Pasco superintendent aims to avoid negative impacts of court’s rezoning decision

"Our primary focus is minimizing the disruption to students," Pasco schools superintendent Kurt Browning said at a Jan. 11, 2018 news conference. [Jeffrey S. Solochek | Times]
"Our primary focus is minimizing the disruption to students," Pasco schools superintendent Kurt Browning said at a Jan. 11, 2018 news conference. [Jeffrey S. Solochek | Times]
Published January 11

West Pasco County middle and high school students who moved schools this year after the School Board redrew attendance zones will not have to move back after a judge threw out the changes, superintendent Kurt Browning announced Thursday.

"I am very, very concerned about the impact this ruling has" toward maintaining "calm continuity," Browning said in a news conference. "It has some pretty grave consequences, if we were to implement the order."

[Related coverage: Judge voids Pasco County school district's 2017 west-side rezoning]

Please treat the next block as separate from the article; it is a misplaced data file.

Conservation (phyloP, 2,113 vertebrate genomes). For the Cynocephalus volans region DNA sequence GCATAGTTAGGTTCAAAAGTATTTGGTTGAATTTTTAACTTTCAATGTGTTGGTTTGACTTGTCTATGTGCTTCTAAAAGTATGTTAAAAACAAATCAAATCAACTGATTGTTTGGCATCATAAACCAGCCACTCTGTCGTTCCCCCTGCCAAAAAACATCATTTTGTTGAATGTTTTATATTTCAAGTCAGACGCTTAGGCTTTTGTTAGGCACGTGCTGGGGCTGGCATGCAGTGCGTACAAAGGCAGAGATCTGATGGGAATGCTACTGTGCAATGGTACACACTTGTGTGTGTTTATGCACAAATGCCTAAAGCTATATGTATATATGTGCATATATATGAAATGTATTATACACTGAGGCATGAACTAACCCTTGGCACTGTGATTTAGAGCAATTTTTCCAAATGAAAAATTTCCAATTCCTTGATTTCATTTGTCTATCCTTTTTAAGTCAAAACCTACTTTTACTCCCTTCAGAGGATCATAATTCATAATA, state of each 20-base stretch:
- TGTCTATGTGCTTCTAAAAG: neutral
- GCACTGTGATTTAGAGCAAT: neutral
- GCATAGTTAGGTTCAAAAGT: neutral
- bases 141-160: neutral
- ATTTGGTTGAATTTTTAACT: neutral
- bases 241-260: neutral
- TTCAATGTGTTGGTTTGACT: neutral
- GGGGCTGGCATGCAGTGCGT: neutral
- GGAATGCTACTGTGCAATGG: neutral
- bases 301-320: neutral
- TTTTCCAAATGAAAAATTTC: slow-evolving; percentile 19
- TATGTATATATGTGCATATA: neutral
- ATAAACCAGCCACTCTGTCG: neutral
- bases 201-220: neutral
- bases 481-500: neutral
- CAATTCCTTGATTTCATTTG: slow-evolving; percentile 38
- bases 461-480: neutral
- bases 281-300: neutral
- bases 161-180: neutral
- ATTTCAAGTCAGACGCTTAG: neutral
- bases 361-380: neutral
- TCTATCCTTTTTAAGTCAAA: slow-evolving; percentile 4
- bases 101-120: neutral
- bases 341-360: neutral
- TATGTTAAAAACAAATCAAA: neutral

He said he would give parents until Jan. 19 to inform the district whether they wanted their children to stay where they began the school year, or if they want to return to their former schools. To do so, he invoked district policy allowing him to assign or reassign students "to prevent disruption of the educational environment."

"We believe it would be entirely disruptive for us to literally just give parents no choice, give students no choice," Browning said.

He stressed that the need to rezone students out of crowded schools has not gone away. But the district wants to take a more deliberate approach to that effort, and not just quickly react to the judge's ruling, he said.

He expected a more "expansive" rezoning, which could include more students and more neighborhoods, to take place for the 2018-19 school year.

Browning said he disagreed with some of the judge's findings. But he acknowledged that the model the district had used for about three dozen previous rezonings, using an advisory committee that included parents, did create opportunities for open meetings law violations, as the judge determined occurred in this case.

He said he hoped the district's new procedure, which does not include advisory committees, would avoid such problems.

Watch Browning's full news conference for more information.

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